The current financial crisis, monetary policy and Minsky's structural instability hypothesis
In the paper it is argued that Minsky's theory of financial fragility, interpreted as a the- ory of structural instability, is useful to interpret the current crisis. Structural instability means that a small event can change the qualitative characteristic of a system and thus even its dynamic properties. As Minsky wrote, beyond the uncertainty arising from ex- pected inflows and outflows what matters is the state of markets when people need to take positions in them. Before the financial crisis, though many agents were speculative and Ponzi ones, the extreme liquidity of the markets has allowed them to operate quietly for a long time. When the crisis exploded a tiny increase in the bankruptcy rate of mortgages caused the breakdown of the whole financial system. The qualitative change that followed in this case was the destruction of markets. Monetary policy had to use unusual tools in order to cope with this event. The Federal Reserve however has changed its operating procedures to overcome this problem to overcome this problem only late, as the financial crisis had already propagated to the real sector. Thus the paper concludes that the Federal Reserve did not perceive the potential danger for systemic stability of a huge unregulated short term money market and did not switch promptly enough to the new measures once the crisis started.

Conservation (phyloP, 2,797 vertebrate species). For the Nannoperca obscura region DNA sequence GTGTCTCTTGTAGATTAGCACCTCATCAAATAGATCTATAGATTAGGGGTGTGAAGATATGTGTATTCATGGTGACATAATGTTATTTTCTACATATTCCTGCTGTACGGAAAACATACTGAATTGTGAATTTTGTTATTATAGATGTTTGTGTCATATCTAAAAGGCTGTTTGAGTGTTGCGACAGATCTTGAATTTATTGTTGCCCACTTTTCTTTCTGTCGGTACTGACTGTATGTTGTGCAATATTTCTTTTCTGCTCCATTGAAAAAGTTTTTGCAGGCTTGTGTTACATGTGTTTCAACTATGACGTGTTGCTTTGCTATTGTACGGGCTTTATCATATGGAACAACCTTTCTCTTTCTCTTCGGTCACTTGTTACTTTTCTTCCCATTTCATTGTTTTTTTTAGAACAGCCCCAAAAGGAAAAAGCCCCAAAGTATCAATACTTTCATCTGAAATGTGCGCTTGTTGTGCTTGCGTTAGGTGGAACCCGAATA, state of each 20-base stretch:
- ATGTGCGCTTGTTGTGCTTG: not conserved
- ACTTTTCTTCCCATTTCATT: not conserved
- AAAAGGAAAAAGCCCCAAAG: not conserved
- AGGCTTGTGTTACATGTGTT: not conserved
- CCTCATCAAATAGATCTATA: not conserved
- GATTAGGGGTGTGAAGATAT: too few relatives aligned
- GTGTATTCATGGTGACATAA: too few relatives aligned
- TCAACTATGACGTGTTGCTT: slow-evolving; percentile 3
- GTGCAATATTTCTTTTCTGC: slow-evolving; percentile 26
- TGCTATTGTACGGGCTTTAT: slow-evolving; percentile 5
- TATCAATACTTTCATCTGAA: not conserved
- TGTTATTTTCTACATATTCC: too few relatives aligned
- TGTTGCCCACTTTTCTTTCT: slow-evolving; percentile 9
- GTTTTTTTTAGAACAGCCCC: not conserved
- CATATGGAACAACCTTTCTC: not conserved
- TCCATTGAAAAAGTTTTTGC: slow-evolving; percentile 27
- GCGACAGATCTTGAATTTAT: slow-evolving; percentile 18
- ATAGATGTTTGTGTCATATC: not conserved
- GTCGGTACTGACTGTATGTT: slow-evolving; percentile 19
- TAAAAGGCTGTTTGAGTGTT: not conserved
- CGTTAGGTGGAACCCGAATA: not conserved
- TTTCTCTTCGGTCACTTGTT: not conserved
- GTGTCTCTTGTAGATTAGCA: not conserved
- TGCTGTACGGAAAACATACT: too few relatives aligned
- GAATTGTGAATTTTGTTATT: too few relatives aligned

|Date of creation:||Apr 2010|
|Date of revision:||Jun 2010|
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